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The trade unions must break with New Labour!


Manchester Trades Council recently organised a debate on the Labour Link, which was attended by over twenty-five union activists and saw a lively and important discussion take place.


Paul Gerrard, CNWP Manchester

Pitted against Jenny Lennox, regional organiser for the NUJ and Labour Party member, were Roger Bannister of UNISON's National Executive and CNWP National Secretary and Ben Jackson, a UNISON shop steward and activist in the campaign for the reinstatement of Karen Reissman. All those speaking did so in a personal capacity.

Jenny Lennox argued that there was no alternative to New Labour and that trades unionists could walk in and reclaim the party.   Ben Jackson welcomed the support shown by Jenny's union for the UNISON strikers but pointed out that most Labour MPs had been silent on the victimisation of Karen Reissman, despite private assurances that they supported her, and the council viciously attacked strikers in the press.  He echoed the question that his members had repeatedly asked: 'why are we giving money to the Labour Party?'

Roger Bannister listed the anti-working class measures that New Labour had taken, including their current opposition to the Private Membersí Bill in support of agency workers.  He pointed out that the only way the PCS had been able to win their recent ballot for a political fund was by assuring members that under no circumstances would any money end up in the pockets of the Labour Party!

In a lively but all-too-short debate speakers from the floor pointed out that John McDonnell had failed to even get on the ballot paper in the election for New Labour leader. Peter Keenlyside (National Executive CWU) argued correctly that the left has a job to do ensuring that union leaders are accountable to their members. However, he still supported the Labour Link, arguing that his own union, for example, would be no further forward if they disaffiliated.  Jim Cessford (Senior Steward UNISON Manchester City Council) countered by pointing to the popularity of the demand to break the Labour Link with members when he recently stood for Asst. Branch Secretary.  CNWP supporters argued in and outside the meeting for disaffiliated unions to take up the campaign for working class representation, just as the unions had to do in 1900.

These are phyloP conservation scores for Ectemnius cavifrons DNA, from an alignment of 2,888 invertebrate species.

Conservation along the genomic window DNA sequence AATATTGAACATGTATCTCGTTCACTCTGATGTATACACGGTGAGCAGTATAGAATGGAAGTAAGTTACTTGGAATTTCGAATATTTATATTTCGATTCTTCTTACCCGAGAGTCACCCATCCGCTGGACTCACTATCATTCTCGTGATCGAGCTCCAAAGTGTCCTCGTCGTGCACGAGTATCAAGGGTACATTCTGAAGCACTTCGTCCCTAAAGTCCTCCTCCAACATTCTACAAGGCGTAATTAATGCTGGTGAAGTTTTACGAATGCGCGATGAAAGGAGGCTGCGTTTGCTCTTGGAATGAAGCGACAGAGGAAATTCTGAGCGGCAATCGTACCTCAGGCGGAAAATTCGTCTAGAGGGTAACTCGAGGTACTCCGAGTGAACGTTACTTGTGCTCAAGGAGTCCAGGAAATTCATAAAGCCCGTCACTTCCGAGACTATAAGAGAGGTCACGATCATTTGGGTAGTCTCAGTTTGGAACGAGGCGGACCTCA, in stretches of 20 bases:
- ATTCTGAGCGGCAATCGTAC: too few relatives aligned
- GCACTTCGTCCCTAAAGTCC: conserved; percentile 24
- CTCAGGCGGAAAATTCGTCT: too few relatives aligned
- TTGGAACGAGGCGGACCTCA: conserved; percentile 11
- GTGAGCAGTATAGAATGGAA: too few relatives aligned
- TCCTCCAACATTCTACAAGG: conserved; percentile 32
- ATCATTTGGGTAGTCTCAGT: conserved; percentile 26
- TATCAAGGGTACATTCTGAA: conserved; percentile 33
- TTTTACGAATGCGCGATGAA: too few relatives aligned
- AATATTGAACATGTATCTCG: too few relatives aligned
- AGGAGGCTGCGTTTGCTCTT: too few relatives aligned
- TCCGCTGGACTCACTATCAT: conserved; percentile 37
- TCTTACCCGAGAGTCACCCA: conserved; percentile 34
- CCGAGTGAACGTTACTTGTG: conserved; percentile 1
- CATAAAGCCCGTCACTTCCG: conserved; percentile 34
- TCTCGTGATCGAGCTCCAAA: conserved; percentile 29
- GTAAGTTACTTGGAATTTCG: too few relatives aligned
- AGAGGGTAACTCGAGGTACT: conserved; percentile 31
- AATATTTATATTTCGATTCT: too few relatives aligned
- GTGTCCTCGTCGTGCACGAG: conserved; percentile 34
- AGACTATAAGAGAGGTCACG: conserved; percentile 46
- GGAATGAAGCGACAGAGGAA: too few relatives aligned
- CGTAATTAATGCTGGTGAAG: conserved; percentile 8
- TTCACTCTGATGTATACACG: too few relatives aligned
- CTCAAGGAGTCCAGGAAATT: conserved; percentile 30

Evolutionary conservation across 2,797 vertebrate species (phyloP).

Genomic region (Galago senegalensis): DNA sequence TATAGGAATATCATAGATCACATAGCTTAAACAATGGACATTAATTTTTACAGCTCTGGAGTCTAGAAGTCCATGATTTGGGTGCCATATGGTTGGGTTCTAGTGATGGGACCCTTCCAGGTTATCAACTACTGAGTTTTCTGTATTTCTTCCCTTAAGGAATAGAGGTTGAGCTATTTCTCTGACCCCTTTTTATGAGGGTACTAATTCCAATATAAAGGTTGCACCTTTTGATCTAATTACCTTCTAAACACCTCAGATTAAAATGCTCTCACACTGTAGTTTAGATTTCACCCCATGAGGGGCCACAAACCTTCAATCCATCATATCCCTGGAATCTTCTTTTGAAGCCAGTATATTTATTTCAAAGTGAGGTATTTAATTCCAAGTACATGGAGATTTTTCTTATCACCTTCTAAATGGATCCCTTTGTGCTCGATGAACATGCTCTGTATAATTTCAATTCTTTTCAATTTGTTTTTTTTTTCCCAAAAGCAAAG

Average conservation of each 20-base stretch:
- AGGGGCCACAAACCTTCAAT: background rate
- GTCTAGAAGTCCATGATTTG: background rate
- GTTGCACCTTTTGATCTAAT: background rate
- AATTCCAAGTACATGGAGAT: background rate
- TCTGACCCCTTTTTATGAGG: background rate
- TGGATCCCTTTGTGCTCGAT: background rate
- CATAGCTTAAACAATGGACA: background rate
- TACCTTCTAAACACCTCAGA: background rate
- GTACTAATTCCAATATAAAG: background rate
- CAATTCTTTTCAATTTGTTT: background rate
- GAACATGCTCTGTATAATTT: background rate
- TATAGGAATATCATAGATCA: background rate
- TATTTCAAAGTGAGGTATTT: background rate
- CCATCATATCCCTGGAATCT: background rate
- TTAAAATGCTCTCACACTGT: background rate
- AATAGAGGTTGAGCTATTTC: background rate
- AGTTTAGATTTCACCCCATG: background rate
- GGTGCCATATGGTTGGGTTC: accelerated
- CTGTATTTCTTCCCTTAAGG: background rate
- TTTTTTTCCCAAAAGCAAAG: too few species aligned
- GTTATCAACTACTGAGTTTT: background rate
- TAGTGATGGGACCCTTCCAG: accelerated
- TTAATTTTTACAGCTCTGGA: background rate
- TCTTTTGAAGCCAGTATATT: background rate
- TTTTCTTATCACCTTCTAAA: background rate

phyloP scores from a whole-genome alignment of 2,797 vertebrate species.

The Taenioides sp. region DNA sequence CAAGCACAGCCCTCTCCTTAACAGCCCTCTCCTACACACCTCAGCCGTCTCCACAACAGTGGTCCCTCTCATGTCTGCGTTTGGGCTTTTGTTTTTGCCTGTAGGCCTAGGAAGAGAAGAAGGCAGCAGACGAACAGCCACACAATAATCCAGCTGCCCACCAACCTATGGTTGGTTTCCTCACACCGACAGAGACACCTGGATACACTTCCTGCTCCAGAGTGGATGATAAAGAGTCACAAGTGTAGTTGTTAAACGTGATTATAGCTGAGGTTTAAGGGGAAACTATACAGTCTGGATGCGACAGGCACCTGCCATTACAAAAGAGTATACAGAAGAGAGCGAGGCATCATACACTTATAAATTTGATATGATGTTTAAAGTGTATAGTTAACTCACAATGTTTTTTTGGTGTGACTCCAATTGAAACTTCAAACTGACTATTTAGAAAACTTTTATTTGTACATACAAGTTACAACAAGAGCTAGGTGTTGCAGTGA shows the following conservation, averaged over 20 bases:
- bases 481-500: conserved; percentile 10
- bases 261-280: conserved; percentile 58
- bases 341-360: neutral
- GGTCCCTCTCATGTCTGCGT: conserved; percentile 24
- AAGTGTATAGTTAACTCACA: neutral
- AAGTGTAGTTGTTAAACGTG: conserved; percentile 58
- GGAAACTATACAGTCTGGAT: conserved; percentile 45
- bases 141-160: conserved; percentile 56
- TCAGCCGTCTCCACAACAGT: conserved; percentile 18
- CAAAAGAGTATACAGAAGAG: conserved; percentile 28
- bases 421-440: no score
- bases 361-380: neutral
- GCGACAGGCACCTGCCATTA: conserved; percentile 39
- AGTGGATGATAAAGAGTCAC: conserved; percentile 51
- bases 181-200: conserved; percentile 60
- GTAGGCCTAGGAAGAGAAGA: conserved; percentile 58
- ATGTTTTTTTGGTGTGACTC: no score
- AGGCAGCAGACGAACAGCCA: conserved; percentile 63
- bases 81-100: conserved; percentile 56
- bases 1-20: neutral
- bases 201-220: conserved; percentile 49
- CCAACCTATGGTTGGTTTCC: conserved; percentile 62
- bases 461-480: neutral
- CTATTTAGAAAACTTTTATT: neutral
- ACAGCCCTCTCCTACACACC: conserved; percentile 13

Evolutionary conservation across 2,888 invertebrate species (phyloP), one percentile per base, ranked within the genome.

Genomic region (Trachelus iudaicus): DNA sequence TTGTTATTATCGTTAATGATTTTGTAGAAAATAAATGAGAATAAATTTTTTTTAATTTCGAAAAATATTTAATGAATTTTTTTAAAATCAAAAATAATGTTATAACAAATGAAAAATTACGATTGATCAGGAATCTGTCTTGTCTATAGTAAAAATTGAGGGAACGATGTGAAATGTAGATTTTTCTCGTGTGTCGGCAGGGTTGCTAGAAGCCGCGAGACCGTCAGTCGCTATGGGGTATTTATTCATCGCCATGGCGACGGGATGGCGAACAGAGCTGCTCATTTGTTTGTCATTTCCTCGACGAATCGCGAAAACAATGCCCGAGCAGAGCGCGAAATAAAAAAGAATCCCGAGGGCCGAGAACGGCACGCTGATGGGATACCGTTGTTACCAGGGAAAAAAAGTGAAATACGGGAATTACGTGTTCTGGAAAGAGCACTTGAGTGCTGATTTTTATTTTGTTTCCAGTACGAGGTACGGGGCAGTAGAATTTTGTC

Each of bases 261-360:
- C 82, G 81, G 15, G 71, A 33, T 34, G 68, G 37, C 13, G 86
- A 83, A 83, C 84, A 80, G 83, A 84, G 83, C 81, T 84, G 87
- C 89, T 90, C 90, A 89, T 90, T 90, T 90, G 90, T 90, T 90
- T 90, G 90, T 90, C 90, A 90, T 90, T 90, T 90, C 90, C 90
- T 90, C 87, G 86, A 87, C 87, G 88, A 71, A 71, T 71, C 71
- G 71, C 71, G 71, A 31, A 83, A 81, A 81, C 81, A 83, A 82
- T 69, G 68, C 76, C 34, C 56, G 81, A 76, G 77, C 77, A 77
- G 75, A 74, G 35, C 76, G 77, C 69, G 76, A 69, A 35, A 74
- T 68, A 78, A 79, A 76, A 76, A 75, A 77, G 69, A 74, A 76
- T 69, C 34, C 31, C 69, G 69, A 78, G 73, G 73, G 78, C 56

One or two members of the Labour Party argued for a mass invasion of the party by trade unionists.  In summing up Roger Bannister cut the ground from under this argument: ' You won't be allowed!'  Regional officials from the party would close down oppositional branches; declare resolutions out of order; impose right wing candidates.  It was pointed out that Jenny Lennox herself, though a council candidate, had recently been 'stitched up' for a parliamentary seat in favour of a right-winger from London.  Roger pointed out that if elected to the council she would face the withdrawal of the Labour whip and expulsion from the party the first time she broke ranks on a working-class issue.

This was an excellent debate, and CNWP supporters made their presence felt well. One of the platform speakers, Ben Jackson, agreed to sign up to the CNWP declaration. These sort of debates and discussions are an important initiative and CNWP supporters who are delegates to trades councils should press them to organise similar debates and offer a speaker from the campaign.

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